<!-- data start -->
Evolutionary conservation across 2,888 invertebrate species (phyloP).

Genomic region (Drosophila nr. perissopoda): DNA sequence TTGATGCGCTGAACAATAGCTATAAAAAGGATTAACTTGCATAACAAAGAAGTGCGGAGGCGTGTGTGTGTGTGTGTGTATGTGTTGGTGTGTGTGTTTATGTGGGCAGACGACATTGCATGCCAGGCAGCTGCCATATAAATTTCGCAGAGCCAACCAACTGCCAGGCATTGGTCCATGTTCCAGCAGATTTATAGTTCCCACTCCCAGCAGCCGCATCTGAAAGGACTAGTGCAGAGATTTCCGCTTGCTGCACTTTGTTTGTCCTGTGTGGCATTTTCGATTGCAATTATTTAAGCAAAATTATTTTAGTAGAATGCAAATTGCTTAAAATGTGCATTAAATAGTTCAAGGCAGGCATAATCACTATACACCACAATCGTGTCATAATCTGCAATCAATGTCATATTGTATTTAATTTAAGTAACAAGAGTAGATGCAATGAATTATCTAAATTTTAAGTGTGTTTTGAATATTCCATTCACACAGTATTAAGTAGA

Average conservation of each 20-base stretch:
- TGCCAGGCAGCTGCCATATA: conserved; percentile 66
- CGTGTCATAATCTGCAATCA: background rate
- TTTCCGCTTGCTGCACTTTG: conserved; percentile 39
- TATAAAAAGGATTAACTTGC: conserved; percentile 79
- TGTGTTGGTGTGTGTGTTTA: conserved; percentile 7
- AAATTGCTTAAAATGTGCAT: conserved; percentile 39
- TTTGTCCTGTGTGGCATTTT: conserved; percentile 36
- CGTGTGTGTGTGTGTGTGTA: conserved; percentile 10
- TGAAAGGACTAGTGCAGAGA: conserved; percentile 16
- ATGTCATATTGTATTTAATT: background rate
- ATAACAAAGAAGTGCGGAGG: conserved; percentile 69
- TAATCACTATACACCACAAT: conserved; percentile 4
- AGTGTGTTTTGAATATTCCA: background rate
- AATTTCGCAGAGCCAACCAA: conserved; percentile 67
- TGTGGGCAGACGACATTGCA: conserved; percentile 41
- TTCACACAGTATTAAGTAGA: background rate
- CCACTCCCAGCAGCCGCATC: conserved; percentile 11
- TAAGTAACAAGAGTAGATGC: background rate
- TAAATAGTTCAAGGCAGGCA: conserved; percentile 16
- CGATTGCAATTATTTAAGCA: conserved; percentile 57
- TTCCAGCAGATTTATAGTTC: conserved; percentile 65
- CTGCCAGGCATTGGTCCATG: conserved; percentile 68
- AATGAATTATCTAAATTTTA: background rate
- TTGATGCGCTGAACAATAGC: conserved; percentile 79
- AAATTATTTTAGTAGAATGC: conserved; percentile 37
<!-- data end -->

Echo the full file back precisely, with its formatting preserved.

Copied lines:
Evolutionary conservation across 2,888 invertebrate species (phyloP).

Genomic region (Drosophila nr. perissopoda): DNA sequence TTGATGCGCTGAACAATAGCTATAAAAAGGATTAACTTGCATAACAAAGAAGTGCGGAGGCGTGTGTGTGTGTGTGTGTATGTGTTGGTGTGTGTGTTTATGTGGGCAGACGACATTGCATGCCAGGCAGCTGCCATATAAATTTCGCAGAGCCAACCAACTGCCAGGCATTGGTCCATGTTCCAGCAGATTTATAGTTCCCACTCCCAGCAGCCGCATCTGAAAGGACTAGTGCAGAGATTTCCGCTTGCTGCACTTTGTTTGTCCTGTGTGGCATTTTCGATTGCAATTATTTAAGCAAAATTATTTTAGTAGAATGCAAATTGCTTAAAATGTGCATTAAATAGTTCAAGGCAGGCATAATCACTATACACCACAATCGTGTCATAATCTGCAATCAATGTCATATTGTATTTAATTTAAGTAACAAGAGTAGATGCAATGAATTATCTAAATTTTAAGTGTGTTTTGAATATTCCATTCACACAGTATTAAGTAGA

Average conservation of each 20-base stretch:
- TGCCAGGCAGCTGCCATATA: conserved; percentile 66
- CGTGTCATAATCTGCAATCA: background rate
- TTTCCGCTTGCTGCACTTTG: conserved; percentile 39
- TATAAAAAGGATTAACTTGC: conserved; percentile 79
- TGTGTTGGTGTGTGTGTTTA: conserved; percentile 7
- AAATTGCTTAAAATGTGCAT: conserved; percentile 39
- TTTGTCCTGTGTGGCATTTT: conserved; percentile 36
- CGTGTGTGTGTGTGTGTGTA: conserved; percentile 10
- TGAAAGGACTAGTGCAGAGA: conserved; percentile 16
- ATGTCATATTGTATTTAATT: background rate
- ATAACAAAGAAGTGCGGAGG: conserved; percentile 69
- TAATCACTATACACCACAAT: conserved; percentile 4
- AGTGTGTTTTGAATATTCCA: background rate
- AATTTCGCAGAGCCAACCAA: conserved; percentile 67
- TGTGGGCAGACGACATTGCA: conserved; percentile 41
- TTCACACAGTATTAAGTAGA: background rate
- CCACTCCCAGCAGCCGCATC: conserved; percentile 11
- TAAGTAACAAGAGTAGATGC: background rate
- TAAATAGTTCAAGGCAGGCA: conserved; percentile 16
- CGATTGCAATTATTTAAGCA: conserved; percentile 57
- TTCCAGCAGATTTATAGTTC: conserved; percentile 65
- CTGCCAGGCATTGGTCCATG: conserved; percentile 68
- AATGAATTATCTAAATTTTA: background rate
- TTGATGCGCTGAACAATAGC: conserved; percentile 79
- AAATTATTTTAGTAGAATGC: conserved; percentile 37